And, for those 40% I ask - do you ever ride in a taxi? How much control do you have over it? How about an airplane? An elevator?
Magic thinking and suspcious or consipotory thinking will always exist in this great land, and its often the believers in supertious beliefs who respond to surveys - what was the last survey you particiapted in?
Oh, in fact, they are taking guns away. Look no further than California, where a series of "common sense" gun control measures have made it impossible for anyone to purchase a new semi-automatic pistol. This is really not the venue to air your uninformed political views.
I don't normally mention my position on political issues in forums like this, but it was already mentioned in the article and is a good analogy. So, at the risk of bringing up an uncomfortable position, here goes...
As a firm supporter of the second amendment (a.k.a. against all forms of gun control by the government) I must state that I don't trust the government to stay out of my business. That includes controlling my driving. I already have plans to stop buying new cars as soon as OBD-III is introduced in cars. OBD-III is expected to have wireless communications with law enforcement, among other things. With OBD-III, my current location and speed could be available to law enforcement at all times. A corrupt police force could use this information in ways that it wasn't meant to be used and cause me a lot of problems.
Now, if I were in a self driving car that same corrupt agency might just tell my car to drive me to the police station because they "think" I might be a problem.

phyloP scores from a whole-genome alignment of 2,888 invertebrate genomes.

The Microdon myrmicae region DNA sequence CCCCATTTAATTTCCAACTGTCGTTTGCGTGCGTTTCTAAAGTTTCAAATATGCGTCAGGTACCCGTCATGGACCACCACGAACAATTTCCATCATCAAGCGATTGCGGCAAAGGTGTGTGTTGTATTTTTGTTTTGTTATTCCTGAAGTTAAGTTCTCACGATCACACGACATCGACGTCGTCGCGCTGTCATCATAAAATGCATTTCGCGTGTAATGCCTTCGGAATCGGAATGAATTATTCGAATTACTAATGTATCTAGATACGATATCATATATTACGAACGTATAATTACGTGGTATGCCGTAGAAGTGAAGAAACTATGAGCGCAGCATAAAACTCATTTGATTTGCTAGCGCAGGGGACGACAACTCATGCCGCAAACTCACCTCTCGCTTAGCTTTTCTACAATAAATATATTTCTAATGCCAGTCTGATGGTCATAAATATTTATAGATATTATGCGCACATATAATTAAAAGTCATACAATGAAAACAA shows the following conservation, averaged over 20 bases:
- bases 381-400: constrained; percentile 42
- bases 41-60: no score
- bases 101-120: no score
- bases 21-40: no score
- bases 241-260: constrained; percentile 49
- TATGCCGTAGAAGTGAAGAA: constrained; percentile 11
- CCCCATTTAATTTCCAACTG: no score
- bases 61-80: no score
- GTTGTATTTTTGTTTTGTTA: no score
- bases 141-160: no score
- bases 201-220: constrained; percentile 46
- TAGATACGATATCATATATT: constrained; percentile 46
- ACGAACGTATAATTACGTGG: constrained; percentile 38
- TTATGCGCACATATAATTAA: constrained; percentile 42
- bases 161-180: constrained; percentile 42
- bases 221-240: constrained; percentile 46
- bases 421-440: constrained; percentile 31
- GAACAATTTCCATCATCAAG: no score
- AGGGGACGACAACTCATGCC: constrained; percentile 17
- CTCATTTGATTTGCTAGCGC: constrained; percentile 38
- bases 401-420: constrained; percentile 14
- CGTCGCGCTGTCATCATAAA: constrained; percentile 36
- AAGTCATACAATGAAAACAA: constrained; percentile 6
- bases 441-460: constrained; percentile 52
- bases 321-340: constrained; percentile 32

As you can tell, I'm in the 40% and plan to remain in that group.
Surveys often fail to correctly predict responses to technology. Remember when driverless monorails first appeared at Disneyworld, Atlanta, DFW and JFK airports? It wasn't long before we completely forgot that we were "riding" in autonomous vehicles. Maybe the Google cars will start in dedicated lanes where they are spared the unpredictability and irrational road rage of human drivers. I'll prediuct that few people will complain when they have rapid access to an automated device that will take them where they want to go without the added cost of supporting a home garage, parking place, car payments, insurance, and license fees. Like taxis in New York City, autonomous vehicles will be able to operate with high occupancy rates and therefore (without the cost of a human driver) drive down the incremental cost of each ride.
Replay available now: A handful of emerging network technologies are competing to be the preferred wide-area connection for the Internet of Things. All claim lower costs and power use than cellular but none have wide deployment yet. Listen in as proponents of leading contenders make their case to be the metro or national IoT network of the future. Rick Merritt, EE Times Silicon Valley Bureau Chief, moderators this discussion. Join in and ask his guests questions.